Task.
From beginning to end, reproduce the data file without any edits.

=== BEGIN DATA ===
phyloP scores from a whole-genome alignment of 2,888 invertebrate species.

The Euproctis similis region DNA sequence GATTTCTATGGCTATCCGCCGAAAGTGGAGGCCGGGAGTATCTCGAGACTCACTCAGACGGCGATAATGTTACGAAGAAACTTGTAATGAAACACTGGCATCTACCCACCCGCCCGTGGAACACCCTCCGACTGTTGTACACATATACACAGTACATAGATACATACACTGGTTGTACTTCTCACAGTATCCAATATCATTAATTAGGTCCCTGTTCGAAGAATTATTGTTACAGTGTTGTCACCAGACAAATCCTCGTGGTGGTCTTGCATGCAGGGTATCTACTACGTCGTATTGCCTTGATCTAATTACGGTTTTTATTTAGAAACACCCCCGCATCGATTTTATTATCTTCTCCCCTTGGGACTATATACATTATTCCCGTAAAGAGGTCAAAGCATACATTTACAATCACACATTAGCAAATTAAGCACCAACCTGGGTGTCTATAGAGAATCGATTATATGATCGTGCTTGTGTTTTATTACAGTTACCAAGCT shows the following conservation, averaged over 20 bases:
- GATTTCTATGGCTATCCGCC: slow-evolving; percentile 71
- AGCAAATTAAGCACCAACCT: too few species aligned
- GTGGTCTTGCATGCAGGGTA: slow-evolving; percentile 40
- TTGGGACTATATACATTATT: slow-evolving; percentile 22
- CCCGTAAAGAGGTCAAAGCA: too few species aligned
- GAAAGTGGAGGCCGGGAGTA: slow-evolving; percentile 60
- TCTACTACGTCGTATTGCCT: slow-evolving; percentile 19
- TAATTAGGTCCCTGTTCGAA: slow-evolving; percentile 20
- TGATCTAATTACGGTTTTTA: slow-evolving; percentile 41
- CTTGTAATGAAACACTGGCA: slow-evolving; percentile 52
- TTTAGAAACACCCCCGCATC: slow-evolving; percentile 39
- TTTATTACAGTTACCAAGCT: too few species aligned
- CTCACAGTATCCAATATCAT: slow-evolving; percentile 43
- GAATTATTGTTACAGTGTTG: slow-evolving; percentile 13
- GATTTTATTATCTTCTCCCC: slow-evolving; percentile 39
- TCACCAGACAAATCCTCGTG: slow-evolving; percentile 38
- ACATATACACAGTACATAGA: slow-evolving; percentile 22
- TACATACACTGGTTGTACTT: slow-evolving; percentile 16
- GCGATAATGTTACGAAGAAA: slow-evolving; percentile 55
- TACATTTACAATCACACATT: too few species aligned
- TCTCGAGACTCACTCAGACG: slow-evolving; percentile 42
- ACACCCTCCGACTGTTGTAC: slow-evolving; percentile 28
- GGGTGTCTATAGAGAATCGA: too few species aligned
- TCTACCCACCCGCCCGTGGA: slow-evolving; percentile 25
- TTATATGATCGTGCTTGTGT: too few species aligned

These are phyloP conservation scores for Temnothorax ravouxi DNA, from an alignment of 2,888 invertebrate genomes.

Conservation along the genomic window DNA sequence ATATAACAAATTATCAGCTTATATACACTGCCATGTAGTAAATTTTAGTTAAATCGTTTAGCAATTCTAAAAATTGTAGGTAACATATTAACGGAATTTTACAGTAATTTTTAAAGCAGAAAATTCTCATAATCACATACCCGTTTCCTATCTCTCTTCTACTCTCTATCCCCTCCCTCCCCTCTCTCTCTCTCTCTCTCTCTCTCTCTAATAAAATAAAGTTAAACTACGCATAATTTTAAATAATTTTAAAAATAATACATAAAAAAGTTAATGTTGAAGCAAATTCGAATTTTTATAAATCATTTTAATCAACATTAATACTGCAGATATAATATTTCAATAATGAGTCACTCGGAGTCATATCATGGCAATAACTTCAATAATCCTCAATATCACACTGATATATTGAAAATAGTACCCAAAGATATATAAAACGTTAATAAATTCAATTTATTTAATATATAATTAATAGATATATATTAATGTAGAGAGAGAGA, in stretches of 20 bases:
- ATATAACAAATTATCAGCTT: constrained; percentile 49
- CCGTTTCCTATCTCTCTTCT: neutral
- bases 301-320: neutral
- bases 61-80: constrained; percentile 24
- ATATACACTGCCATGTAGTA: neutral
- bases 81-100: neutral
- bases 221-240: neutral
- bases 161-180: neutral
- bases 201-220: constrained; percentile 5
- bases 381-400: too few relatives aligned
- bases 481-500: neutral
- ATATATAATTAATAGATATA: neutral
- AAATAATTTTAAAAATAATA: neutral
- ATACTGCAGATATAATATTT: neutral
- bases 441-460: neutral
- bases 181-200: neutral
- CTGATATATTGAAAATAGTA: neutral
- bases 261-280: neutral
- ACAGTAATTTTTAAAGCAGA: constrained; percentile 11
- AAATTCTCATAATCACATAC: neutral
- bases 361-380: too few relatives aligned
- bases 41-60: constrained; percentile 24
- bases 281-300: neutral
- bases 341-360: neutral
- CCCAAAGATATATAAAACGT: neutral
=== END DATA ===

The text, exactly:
phyloP scores from a whole-genome alignment of 2,888 invertebrate species.

The Euproctis similis region DNA sequence GATTTCTATGGCTATCCGCCGAAAGTGGAGGCCGGGAGTATCTCGAGACTCACTCAGACGGCGATAATGTTACGAAGAAACTTGTAATGAAACACTGGCATCTACCCACCCGCCCGTGGAACACCCTCCGACTGTTGTACACATATACACAGTACATAGATACATACACTGGTTGTACTTCTCACAGTATCCAATATCATTAATTAGGTCCCTGTTCGAAGAATTATTGTTACAGTGTTGTCACCAGACAAATCCTCGTGGTGGTCTTGCATGCAGGGTATCTACTACGTCGTATTGCCTTGATCTAATTACGGTTTTTATTTAGAAACACCCCCGCATCGATTTTATTATCTTCTCCCCTTGGGACTATATACATTATTCCCGTAAAGAGGTCAAAGCATACATTTACAATCACACATTAGCAAATTAAGCACCAACCTGGGTGTCTATAGAGAATCGATTATATGATCGTGCTTGTGTTTTATTACAGTTACCAAGCT shows the following conservation, averaged over 20 bases:
- GATTTCTATGGCTATCCGCC: slow-evolving; percentile 71
- AGCAAATTAAGCACCAACCT: too few species aligned
- GTGGTCTTGCATGCAGGGTA: slow-evolving; percentile 40
- TTGGGACTATATACATTATT: slow-evolving; percentile 22
- CCCGTAAAGAGGTCAAAGCA: too few species aligned
- GAAAGTGGAGGCCGGGAGTA: slow-evolving; percentile 60
- TCTACTACGTCGTATTGCCT: slow-evolving; percentile 19
- TAATTAGGTCCCTGTTCGAA: slow-evolving; percentile 20
- TGATCTAATTACGGTTTTTA: slow-evolving; percentile 41
- CTTGTAATGAAACACTGGCA: slow-evolving; percentile 52
- TTTAGAAACACCCCCGCATC: slow-evolving; percentile 39
- TTTATTACAGTTACCAAGCT: too few species aligned
- CTCACAGTATCCAATATCAT: slow-evolving; percentile 43
- GAATTATTGTTACAGTGTTG: slow-evolving; percentile 13
- GATTTTATTATCTTCTCCCC: slow-evolving; percentile 39
- TCACCAGACAAATCCTCGTG: slow-evolving; percentile 38
- ACATATACACAGTACATAGA: slow-evolving; percentile 22
- TACATACACTGGTTGTACTT: slow-evolving; percentile 16
- GCGATAATGTTACGAAGAAA: slow-evolving; percentile 55
- TACATTTACAATCACACATT: too few species aligned
- TCTCGAGACTCACTCAGACG: slow-evolving; percentile 42
- ACACCCTCCGACTGTTGTAC: slow-evolving; percentile 28
- GGGTGTCTATAGAGAATCGA: too few species aligned
- TCTACCCACCCGCCCGTGGA: slow-evolving; percentile 25
- TTATATGATCGTGCTTGTGT: too few species aligned

These are phyloP conservation scores for Temnothorax ravouxi DNA, from an alignment of 2,888 invertebrate genomes.

Conservation along the genomic window DNA sequence ATATAACAAATTATCAGCTTATATACACTGCCATGTAGTAAATTTTAGTTAAATCGTTTAGCAATTCTAAAAATTGTAGGTAACATATTAACGGAATTTTACAGTAATTTTTAAAGCAGAAAATTCTCATAATCACATACCCGTTTCCTATCTCTCTTCTACTCTCTATCCCCTCCCTCCCCTCTCTCTCTCTCTCTCTCTCTCTCTCTAATAAAATAAAGTTAAACTACGCATAATTTTAAATAATTTTAAAAATAATACATAAAAAAGTTAATGTTGAAGCAAATTCGAATTTTTATAAATCATTTTAATCAACATTAATACTGCAGATATAATATTTCAATAATGAGTCACTCGGAGTCATATCATGGCAATAACTTCAATAATCCTCAATATCACACTGATATATTGAAAATAGTACCCAAAGATATATAAAACGTTAATAAATTCAATTTATTTAATATATAATTAATAGATATATATTAATGTAGAGAGAGAGA, in stretches of 20 bases:
- ATATAACAAATTATCAGCTT: constrained; percentile 49
- CCGTTTCCTATCTCTCTTCT: neutral
- bases 301-320: neutral
- bases 61-80: constrained; percentile 24
- ATATACACTGCCATGTAGTA: neutral
- bases 81-100: neutral
- bases 221-240: neutral
- bases 161-180: neutral
- bases 201-220: constrained; percentile 5
- bases 381-400: too few relatives aligned
- bases 481-500: neutral
- ATATATAATTAATAGATATA: neutral
- AAATAATTTTAAAAATAATA: neutral
- ATACTGCAGATATAATATTT: neutral
- bases 441-460: neutral
- bases 181-200: neutral
- CTGATATATTGAAAATAGTA: neutral
- bases 261-280: neutral
- ACAGTAATTTTTAAAGCAGA: constrained; percentile 11
- AAATTCTCATAATCACATAC: neutral
- bases 361-380: too few relatives aligned
- bases 41-60: constrained; percentile 24
- bases 281-300: neutral
- bases 341-360: neutral
- CCCAAAGATATATAAAACGT: neutral